Last weekend, the Waterloo swim team cohosted the WaterloolGuelph University Invitational. It was a long and grueling schedule of events in which there were several exciting swims seen by many Waterloo swimmers. The preliminary heats took place at the PAC pool with nine Ontario universities present. The Athenas and Warriors worked really hard in the pool and on deck cheering their teammates on. On Sunday, alI nine teams travelled to Guelph for the Final and Consulation events. This meet was held to simulate an OUAA/0WlAA Championship meet (which is actually held in February). This way, the swimmers can familiarize themselves with the heavy schedule of races. Twenty Waterloo swimmers qualified for Consul’s or Finals and they went on to prove their strengths in Guelph. Working welt as a team in the men’s 800 free relay, the team of Roughley, Spoor, Boyko, Furs took first place. The Warriors also did well in the 400 medley relay, the 200 medley and the 400 free relays. Like the men, the Athenas placed well in the 400 medley and the 400 free relays. “ The women are looking great as they prepare for the upcoming OWIAA championship,” commented athlete of the week and team captain Kara Rice. Rice also had some excellent swims on the weekend, placing second in both the IO0 and 200 breaststroke finals with lifetime best times. A noticeable performance by rookie Peter Spoor was seen in the 1,500 free event where he placed second with a time of 17:30.32 which put him on the Warrior all-time top-ten list and also placed him in the ClAU rankings.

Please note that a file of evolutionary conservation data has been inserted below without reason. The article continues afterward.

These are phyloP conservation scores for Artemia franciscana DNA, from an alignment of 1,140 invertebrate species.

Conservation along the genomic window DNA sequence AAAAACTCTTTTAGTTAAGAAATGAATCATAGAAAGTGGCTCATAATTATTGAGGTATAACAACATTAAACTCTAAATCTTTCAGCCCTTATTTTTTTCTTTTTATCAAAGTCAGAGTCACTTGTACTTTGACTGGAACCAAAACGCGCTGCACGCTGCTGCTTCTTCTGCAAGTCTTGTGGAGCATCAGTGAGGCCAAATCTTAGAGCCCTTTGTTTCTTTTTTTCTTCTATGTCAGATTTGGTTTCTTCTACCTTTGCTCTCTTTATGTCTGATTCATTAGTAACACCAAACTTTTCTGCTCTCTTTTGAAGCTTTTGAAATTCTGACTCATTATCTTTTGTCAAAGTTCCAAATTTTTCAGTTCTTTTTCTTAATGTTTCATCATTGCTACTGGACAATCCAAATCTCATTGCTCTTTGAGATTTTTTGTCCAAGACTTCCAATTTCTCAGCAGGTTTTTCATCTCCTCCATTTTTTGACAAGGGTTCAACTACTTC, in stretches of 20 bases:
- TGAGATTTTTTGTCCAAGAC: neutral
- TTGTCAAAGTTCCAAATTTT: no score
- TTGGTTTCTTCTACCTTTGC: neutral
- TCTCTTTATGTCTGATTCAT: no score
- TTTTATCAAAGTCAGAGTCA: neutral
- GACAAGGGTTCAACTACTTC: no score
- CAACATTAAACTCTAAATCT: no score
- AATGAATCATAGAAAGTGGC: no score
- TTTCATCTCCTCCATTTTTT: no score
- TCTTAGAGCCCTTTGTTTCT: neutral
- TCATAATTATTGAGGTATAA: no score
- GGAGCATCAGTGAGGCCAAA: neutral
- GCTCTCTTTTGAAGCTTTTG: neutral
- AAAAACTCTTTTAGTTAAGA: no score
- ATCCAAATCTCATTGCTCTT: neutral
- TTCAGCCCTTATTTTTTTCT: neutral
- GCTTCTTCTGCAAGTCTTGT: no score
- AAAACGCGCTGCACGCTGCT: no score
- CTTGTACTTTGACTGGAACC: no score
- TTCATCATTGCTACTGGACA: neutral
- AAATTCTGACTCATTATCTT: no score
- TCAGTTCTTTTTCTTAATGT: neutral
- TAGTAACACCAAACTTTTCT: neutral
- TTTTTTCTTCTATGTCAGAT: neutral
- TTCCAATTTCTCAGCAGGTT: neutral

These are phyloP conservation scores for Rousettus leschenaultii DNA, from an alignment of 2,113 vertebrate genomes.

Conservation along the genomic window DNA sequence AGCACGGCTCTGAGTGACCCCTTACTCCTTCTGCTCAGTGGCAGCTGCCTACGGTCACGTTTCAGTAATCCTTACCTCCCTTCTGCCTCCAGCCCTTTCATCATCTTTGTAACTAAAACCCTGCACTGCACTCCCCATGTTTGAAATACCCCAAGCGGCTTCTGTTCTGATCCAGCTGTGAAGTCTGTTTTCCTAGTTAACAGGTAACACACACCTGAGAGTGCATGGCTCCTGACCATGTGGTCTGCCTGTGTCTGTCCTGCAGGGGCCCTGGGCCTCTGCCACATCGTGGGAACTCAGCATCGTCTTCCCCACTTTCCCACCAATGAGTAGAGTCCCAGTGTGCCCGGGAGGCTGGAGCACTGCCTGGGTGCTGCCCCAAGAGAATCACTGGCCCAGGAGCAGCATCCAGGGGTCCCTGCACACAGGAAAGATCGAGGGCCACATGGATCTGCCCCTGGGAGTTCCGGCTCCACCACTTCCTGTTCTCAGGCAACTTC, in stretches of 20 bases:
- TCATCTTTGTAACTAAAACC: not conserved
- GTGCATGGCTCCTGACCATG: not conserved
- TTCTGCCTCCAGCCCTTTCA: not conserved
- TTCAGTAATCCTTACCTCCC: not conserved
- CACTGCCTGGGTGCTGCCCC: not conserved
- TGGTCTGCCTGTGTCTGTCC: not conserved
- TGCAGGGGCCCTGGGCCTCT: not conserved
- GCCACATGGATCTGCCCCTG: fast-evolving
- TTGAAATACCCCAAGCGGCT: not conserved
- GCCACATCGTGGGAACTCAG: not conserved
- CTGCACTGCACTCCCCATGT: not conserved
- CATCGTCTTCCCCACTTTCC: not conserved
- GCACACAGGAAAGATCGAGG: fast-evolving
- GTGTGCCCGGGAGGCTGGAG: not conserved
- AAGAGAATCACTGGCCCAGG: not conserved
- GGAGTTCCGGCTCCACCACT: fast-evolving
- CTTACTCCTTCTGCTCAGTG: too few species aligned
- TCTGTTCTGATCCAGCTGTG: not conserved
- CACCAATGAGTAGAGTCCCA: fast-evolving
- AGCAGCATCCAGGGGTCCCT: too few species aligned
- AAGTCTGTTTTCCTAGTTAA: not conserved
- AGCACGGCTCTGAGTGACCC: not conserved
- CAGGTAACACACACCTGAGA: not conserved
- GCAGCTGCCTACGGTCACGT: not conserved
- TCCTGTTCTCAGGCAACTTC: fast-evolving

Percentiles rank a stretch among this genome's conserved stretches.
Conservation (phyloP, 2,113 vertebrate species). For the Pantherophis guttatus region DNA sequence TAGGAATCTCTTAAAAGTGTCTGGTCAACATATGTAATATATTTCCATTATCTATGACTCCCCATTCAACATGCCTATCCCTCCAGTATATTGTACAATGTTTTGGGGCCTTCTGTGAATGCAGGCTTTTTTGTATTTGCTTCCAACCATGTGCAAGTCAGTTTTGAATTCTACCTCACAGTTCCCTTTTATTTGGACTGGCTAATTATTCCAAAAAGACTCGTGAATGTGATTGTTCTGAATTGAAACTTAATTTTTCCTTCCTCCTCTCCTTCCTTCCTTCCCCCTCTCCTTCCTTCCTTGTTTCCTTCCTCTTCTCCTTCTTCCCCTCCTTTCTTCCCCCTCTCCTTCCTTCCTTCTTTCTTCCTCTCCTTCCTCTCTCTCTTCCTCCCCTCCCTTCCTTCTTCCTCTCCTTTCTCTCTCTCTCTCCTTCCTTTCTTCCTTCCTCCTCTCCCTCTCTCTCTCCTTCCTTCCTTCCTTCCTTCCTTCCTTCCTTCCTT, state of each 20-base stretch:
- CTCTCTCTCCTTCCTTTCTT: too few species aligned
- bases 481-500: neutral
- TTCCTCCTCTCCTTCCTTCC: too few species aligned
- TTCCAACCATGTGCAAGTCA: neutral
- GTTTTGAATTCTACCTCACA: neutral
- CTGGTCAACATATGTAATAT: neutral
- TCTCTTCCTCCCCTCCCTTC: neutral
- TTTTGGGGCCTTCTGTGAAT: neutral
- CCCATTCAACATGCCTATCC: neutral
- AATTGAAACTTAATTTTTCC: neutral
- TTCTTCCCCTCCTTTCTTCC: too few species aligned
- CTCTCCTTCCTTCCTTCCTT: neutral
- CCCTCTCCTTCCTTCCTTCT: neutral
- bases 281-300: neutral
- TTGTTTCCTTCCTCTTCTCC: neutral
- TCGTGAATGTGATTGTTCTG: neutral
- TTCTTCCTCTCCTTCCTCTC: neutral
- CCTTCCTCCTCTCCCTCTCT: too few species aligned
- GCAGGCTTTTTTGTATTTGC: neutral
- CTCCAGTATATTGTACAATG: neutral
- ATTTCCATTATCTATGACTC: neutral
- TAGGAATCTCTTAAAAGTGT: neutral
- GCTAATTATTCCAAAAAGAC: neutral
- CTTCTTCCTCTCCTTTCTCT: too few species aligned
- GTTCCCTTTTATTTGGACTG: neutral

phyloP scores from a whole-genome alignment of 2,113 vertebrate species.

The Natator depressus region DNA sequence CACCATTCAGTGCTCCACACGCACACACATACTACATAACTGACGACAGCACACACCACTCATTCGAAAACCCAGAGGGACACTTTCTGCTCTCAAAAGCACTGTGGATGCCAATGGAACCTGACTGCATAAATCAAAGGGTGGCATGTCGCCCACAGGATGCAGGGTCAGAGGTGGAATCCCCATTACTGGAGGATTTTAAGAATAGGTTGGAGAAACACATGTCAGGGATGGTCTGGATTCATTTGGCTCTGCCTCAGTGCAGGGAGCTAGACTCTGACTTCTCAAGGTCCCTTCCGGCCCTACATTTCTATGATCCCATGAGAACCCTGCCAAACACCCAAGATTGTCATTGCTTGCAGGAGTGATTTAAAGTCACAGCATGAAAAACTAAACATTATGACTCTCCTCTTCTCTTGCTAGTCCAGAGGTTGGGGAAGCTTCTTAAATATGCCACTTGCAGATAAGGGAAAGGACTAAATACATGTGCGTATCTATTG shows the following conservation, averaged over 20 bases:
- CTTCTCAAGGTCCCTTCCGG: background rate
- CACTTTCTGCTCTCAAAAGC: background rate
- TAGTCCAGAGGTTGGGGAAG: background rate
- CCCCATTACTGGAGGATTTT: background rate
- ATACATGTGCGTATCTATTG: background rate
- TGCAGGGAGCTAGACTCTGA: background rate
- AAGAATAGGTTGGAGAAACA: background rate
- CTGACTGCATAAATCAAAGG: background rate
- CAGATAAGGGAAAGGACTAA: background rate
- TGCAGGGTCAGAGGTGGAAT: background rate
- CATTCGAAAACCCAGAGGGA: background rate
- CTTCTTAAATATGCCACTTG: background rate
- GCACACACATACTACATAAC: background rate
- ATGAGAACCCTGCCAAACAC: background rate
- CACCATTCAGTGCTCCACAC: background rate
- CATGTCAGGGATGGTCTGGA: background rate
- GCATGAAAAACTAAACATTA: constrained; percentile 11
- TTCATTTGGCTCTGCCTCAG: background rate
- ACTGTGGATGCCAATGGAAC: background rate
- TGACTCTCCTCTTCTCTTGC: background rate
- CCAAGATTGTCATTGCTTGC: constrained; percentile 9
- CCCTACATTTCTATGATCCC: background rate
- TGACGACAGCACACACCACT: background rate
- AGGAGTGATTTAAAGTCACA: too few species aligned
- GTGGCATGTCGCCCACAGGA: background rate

PENMEN” ,